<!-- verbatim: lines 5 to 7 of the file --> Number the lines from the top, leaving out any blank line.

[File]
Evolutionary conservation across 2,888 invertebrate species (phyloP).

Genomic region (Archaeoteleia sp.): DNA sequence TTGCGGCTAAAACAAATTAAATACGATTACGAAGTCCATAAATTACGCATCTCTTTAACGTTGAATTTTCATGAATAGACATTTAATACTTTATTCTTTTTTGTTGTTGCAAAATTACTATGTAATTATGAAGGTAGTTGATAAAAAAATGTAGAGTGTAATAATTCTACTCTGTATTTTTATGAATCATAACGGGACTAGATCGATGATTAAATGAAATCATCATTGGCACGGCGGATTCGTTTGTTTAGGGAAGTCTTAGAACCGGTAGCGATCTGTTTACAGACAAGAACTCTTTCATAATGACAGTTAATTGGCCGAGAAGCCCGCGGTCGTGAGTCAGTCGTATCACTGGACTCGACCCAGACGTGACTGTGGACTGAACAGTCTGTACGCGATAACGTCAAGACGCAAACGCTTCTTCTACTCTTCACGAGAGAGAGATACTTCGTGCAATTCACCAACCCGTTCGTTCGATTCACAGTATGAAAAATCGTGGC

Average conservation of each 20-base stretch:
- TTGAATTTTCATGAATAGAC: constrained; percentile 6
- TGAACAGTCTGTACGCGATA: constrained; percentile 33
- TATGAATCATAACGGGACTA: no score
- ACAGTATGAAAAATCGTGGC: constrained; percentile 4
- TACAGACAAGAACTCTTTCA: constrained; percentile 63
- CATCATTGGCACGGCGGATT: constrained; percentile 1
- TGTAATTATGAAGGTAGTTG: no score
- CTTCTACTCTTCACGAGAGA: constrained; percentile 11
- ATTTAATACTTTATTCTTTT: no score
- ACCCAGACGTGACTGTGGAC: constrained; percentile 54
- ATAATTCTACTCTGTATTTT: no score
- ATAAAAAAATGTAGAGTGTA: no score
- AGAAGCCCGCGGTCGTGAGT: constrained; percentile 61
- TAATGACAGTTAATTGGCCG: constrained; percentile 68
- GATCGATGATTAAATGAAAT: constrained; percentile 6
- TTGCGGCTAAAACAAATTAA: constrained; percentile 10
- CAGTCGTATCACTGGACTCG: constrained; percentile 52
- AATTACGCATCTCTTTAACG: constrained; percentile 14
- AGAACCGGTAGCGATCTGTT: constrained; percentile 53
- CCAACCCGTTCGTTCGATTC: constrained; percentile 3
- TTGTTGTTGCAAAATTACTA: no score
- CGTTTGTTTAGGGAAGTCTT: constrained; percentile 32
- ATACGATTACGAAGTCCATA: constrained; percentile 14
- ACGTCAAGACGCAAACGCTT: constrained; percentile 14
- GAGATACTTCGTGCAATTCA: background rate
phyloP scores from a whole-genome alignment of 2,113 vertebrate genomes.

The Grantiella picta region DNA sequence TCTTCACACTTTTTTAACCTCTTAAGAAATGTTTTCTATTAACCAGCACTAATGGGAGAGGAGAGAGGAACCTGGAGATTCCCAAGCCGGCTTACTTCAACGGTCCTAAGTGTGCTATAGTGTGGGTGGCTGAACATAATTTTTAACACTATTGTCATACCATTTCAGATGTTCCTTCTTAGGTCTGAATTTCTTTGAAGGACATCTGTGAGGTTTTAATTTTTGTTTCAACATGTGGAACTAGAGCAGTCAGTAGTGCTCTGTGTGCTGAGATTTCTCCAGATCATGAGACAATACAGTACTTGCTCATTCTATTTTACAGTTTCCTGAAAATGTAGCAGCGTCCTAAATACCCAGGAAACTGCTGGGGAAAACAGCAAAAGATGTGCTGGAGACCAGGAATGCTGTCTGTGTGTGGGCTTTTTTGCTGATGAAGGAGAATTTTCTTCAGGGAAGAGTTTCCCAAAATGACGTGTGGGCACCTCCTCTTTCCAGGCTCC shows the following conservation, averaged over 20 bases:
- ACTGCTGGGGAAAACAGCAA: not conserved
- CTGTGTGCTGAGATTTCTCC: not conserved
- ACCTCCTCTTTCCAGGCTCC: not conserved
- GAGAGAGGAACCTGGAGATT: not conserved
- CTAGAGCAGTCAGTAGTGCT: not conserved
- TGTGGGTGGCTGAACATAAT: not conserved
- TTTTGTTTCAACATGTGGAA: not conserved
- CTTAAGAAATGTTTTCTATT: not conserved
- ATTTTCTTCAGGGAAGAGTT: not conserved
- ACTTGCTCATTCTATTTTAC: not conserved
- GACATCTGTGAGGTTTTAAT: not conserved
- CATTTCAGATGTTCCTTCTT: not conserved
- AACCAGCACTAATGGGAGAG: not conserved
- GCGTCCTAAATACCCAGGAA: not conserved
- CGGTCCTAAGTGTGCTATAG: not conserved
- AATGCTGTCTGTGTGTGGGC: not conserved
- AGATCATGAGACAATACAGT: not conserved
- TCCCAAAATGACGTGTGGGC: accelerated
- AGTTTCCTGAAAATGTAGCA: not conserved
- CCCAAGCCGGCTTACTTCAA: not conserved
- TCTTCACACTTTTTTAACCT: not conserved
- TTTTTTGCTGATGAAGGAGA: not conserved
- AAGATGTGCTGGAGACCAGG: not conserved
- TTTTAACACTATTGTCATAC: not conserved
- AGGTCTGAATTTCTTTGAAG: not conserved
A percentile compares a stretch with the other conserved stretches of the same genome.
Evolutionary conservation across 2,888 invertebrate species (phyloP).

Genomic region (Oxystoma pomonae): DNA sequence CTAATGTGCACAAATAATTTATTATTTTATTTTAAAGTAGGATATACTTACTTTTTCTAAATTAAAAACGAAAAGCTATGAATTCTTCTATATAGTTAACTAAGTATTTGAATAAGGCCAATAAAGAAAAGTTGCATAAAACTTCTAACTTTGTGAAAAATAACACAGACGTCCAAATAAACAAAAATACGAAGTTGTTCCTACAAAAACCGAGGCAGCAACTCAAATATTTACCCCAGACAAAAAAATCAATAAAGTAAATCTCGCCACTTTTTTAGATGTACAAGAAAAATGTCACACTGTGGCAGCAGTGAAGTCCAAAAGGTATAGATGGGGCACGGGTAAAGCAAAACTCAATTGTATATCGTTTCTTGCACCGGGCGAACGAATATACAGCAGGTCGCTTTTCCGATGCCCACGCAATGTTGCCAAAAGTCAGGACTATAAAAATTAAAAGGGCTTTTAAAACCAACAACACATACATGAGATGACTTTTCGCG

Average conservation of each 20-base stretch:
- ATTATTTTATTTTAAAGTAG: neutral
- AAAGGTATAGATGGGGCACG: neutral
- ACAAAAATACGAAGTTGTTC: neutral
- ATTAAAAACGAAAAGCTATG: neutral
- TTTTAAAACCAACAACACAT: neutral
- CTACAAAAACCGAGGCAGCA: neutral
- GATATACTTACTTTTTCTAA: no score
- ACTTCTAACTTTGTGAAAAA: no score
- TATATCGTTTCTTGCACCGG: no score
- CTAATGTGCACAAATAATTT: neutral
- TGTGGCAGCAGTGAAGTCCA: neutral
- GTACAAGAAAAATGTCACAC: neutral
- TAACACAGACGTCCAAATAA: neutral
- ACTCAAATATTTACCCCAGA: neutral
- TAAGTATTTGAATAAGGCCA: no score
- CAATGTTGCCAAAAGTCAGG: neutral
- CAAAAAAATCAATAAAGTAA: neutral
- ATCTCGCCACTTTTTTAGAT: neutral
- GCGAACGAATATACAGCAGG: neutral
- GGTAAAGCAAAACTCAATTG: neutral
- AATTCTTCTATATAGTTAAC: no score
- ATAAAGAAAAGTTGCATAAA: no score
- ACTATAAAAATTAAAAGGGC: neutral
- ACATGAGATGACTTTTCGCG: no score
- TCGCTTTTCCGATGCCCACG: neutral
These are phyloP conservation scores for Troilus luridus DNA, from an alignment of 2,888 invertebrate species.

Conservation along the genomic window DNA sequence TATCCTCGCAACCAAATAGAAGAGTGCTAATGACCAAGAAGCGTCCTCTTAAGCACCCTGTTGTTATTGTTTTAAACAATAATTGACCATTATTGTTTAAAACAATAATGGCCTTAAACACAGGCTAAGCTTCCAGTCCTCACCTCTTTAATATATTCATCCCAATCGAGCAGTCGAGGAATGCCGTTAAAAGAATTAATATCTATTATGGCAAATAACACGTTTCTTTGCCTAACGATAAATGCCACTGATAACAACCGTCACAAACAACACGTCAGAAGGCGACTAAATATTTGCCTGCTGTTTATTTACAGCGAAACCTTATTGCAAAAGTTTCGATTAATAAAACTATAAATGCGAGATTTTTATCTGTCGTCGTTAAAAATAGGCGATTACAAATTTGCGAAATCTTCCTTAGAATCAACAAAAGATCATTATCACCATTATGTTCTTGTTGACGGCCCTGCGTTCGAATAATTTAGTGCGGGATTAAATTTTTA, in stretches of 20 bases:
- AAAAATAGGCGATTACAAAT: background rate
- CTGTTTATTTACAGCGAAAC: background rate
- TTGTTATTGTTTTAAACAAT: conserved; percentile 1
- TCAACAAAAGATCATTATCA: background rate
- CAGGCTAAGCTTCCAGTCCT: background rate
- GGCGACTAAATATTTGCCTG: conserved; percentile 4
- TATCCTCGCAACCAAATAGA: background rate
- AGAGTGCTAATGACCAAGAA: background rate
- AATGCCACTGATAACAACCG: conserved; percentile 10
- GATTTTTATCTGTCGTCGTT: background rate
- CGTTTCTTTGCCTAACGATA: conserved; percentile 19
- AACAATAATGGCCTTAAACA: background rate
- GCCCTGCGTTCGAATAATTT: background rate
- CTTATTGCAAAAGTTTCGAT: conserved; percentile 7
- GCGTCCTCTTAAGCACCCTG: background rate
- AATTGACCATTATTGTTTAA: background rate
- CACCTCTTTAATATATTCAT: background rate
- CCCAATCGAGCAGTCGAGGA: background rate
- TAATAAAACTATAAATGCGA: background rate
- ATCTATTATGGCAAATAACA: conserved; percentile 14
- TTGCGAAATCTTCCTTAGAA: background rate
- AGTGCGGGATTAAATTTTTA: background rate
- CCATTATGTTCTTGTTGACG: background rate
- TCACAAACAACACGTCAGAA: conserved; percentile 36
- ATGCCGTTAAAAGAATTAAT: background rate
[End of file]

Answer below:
- TGAACAGTCTGTACGCGATA: constrained; percentile 33
- TATGAATCATAACGGGACTA: no score
- ACAGTATGAAAAATCGTGGC: constrained; percentile 4